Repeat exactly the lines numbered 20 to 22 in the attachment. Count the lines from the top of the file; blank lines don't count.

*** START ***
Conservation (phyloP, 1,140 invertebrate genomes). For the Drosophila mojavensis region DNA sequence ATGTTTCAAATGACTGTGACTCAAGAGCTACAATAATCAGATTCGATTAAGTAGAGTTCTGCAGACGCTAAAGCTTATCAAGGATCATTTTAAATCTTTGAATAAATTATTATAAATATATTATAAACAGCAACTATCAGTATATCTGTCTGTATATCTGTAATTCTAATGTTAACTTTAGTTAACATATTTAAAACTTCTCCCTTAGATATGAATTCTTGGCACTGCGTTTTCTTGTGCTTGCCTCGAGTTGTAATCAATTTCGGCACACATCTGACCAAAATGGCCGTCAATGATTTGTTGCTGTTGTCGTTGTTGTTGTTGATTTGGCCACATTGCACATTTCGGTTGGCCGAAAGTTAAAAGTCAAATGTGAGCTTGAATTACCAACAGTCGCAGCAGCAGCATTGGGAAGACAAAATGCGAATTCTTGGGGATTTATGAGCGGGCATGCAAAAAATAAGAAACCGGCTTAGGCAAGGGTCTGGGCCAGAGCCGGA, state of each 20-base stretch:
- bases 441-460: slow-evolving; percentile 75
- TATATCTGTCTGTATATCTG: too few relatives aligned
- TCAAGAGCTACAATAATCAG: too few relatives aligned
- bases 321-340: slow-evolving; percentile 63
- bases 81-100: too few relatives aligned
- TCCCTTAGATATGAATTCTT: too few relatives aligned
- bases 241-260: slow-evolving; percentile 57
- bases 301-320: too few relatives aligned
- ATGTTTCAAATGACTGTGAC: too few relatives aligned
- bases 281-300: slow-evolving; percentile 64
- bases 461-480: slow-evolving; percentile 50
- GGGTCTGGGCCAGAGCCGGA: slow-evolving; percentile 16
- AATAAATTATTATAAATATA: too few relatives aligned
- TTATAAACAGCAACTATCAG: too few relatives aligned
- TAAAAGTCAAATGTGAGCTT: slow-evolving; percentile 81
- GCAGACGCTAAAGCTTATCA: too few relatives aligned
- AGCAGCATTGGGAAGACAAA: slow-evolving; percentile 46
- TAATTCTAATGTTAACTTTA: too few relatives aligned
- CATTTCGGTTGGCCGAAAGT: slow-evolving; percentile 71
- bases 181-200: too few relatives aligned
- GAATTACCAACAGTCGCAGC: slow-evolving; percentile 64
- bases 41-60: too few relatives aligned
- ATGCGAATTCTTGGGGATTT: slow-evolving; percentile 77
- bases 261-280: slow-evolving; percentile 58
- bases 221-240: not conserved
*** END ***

- CATTTCGGTTGGCCGAAAGT: slow-evolving; percentile 71
- bases 181-200: too few relatives aligned
- GAATTACCAACAGTCGCAGC: slow-evolving; percentile 64